jenkins-controller.serverless-jenkins-on-ecs:50000. Jenkins provides an internal, private ClusterIP service on port 50000 that allows Jenkins Agents to communicate with the Jenkins Controller from inside the cluster.
After having set
Tunnel connection through, we will add an
ECS agent template. Scroll down and add a new template. There are a few fields we have to fill. Please refer to the table below to get an overview of the fields and values you have to enter to configure the agent template.
Please DO NOT include the
" when using Terraform outputs. Just paste in the raw value without surrounding
|Operating System Family
|Soft Memory Reservation
|Terraform output => private_subnet_ids
|Terraform output => ecs_jenkins_agent_security_group_id
Advanced tab of the agent template. The
Advanced tab allows us to configure the IAM and logging settings. Fill out the following two fields.
|Task Role ARN
|Terraform output => ecs_agent_role_arn
|Task Execution Role ARN
|Terraform output => ecs_execution_role_arn
Once you have set the
Logging Driver, add three
Logging Configuration blocks and add the following values.
|Terraform output => ecs_cloudwatch_log_group_name
|YOUR AWS REGION
After the values have been entered, click
Save to save the configuration.
Create Jenkins Pipeline
Now that we have the Jenkins Agent configured, it’s time to set up our first Jenkins pipeline. Open the dashboard and create a new item via
+ New Item in the right menu.
Pipeline project and enter a suitable
Name. Click on
OK to create a project.
Scroll all the way down and add the following script as the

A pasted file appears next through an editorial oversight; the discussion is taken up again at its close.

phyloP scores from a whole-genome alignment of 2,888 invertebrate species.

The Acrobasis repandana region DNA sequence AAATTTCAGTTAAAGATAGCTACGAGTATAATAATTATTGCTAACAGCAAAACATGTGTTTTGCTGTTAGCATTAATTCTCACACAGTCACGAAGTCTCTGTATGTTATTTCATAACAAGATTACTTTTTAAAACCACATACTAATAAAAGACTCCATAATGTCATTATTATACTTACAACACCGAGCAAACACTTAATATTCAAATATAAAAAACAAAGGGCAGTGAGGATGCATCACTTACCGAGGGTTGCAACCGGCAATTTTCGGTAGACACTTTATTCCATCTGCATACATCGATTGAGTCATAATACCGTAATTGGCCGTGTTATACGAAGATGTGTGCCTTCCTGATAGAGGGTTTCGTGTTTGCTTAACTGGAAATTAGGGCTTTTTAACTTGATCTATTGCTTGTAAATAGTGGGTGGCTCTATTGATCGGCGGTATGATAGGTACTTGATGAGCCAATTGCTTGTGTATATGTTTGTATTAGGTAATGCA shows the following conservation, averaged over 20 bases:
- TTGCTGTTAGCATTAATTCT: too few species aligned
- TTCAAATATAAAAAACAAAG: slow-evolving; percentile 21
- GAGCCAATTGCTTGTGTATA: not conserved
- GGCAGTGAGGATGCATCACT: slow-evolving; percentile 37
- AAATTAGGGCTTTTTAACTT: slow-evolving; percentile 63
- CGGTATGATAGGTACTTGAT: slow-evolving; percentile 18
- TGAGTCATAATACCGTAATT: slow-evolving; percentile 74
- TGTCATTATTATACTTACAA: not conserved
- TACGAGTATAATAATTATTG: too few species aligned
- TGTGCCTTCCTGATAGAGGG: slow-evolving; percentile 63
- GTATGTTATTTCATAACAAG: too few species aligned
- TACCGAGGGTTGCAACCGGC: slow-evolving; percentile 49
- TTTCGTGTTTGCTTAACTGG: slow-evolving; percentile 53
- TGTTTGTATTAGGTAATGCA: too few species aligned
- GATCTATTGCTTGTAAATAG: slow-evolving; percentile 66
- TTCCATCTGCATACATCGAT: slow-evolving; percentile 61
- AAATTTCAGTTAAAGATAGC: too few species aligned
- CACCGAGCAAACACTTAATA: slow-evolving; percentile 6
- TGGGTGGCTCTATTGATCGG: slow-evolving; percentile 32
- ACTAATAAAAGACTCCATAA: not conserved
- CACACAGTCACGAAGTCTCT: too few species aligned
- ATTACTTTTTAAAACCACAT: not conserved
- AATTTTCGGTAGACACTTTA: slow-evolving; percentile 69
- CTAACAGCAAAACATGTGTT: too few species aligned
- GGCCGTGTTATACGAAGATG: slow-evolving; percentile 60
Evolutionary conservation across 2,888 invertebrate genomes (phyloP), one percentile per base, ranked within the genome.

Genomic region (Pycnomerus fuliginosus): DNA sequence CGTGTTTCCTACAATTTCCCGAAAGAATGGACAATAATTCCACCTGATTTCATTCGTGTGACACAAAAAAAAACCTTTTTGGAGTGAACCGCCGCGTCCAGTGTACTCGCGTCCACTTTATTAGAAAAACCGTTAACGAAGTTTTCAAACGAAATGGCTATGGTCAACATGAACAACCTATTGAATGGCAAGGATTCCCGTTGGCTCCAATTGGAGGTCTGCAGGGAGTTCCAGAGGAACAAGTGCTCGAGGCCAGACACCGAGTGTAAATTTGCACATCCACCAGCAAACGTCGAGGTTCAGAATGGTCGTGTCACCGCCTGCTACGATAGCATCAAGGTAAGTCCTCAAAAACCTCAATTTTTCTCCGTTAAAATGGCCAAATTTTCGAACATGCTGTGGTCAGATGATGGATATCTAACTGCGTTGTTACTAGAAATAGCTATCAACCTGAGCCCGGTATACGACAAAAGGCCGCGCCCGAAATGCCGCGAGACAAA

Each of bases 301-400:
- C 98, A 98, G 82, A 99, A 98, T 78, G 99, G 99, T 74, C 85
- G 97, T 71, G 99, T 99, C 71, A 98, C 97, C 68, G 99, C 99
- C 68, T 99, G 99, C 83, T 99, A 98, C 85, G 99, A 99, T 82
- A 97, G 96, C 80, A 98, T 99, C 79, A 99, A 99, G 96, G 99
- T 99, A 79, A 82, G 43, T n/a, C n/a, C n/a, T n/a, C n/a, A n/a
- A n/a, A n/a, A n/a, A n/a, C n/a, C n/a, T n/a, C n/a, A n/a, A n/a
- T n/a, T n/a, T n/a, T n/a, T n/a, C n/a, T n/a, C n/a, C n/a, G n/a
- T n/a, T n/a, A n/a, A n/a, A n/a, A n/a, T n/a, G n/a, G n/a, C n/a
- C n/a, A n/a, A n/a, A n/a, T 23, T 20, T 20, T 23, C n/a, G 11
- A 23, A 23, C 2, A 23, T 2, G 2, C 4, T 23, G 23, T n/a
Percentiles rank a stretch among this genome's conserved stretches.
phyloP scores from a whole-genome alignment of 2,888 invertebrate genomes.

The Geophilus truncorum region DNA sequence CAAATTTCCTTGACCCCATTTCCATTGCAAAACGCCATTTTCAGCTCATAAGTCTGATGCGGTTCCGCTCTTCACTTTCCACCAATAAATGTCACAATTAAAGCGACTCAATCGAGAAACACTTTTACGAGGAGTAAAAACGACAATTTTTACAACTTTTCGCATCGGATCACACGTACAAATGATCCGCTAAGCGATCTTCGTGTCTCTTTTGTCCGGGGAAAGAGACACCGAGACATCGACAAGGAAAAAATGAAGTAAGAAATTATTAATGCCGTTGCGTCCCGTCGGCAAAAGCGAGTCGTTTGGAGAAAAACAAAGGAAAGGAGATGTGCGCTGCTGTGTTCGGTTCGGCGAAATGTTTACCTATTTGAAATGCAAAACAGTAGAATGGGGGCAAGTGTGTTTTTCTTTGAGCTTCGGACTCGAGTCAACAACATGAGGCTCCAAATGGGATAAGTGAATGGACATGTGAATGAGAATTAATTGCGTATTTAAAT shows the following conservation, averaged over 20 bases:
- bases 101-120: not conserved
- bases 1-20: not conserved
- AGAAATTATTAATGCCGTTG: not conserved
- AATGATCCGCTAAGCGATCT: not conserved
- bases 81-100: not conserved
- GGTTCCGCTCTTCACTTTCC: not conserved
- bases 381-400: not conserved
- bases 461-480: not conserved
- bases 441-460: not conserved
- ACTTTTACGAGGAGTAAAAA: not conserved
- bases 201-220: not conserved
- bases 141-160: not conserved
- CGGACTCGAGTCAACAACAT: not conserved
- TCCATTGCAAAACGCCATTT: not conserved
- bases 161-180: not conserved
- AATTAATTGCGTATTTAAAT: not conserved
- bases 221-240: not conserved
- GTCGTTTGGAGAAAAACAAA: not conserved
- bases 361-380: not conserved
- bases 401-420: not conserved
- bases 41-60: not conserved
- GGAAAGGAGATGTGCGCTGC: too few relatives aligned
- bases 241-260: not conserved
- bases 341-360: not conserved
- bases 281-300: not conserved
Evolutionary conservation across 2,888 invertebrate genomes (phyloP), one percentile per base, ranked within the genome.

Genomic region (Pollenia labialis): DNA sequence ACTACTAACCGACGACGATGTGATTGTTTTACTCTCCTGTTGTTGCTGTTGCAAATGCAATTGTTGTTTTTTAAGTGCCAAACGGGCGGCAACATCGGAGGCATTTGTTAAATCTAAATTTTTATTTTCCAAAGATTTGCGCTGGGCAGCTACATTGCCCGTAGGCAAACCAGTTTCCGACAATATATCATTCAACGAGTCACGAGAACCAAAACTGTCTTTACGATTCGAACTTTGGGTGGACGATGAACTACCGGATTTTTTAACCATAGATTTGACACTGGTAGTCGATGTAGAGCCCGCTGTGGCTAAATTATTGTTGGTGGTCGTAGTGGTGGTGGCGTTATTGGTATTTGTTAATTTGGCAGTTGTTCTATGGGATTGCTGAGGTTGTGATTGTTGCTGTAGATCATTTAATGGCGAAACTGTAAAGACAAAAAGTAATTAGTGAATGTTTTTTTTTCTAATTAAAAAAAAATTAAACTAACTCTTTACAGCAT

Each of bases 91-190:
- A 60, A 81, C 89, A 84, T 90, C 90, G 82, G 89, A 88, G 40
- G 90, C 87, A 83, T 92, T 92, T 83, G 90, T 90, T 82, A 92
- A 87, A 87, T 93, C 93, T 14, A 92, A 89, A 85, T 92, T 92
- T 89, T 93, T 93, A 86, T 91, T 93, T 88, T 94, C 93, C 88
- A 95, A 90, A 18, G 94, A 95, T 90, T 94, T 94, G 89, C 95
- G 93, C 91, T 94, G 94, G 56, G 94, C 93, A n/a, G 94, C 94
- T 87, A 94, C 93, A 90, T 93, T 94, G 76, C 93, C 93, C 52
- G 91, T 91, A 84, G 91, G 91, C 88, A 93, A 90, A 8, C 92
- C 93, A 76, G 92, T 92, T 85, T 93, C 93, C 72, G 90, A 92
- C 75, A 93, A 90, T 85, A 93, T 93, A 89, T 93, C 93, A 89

Pipeline Definition. The pipeline will start an agent called
agent and will execute a single stage
Test stage will simply print a message to the console. Click
Save to confirm your configuration.
label used for the agent needs to be the same name that was defined in the
Label field when configuring the
ECS agent template.
echo 'This is a test pipeline'
Start First Build
Now that the Agent has been configured, it is time to start our first build. To start a build, click on
Select the build and open the
Console Output. After a few seconds, you should see the following message. This means that Jenkins is currently in the process of starting a Jenkins Agent.
To confirm, open the ECS console. You will see that a second task has been started. This is the Jenkins Agent that will perform the pending task.
Once the Agent has been started and the task has been finished successfully, the following message will be displayed in the Jenkins console.
Congratulations! You just set up a fully functional Jenkins Controller/Agent environment in AWS using Terraform.
This was a relatively short blog post. We only added a Jenkins Agent to our setup and were able to execute a simple pipeline. This might seem like a trivial step, but we made our CI/CD pipeline a lot more scalable and reliable. In the next post of this series, we will customize our Controller and Agent images and introduce Jenkins Configuration as Code. Stay tuned!
I hope you had fun and learned something new while working through this short example. I am looking forward to your feedback and questions. If you want to take a look at the complete example code please visit my Github.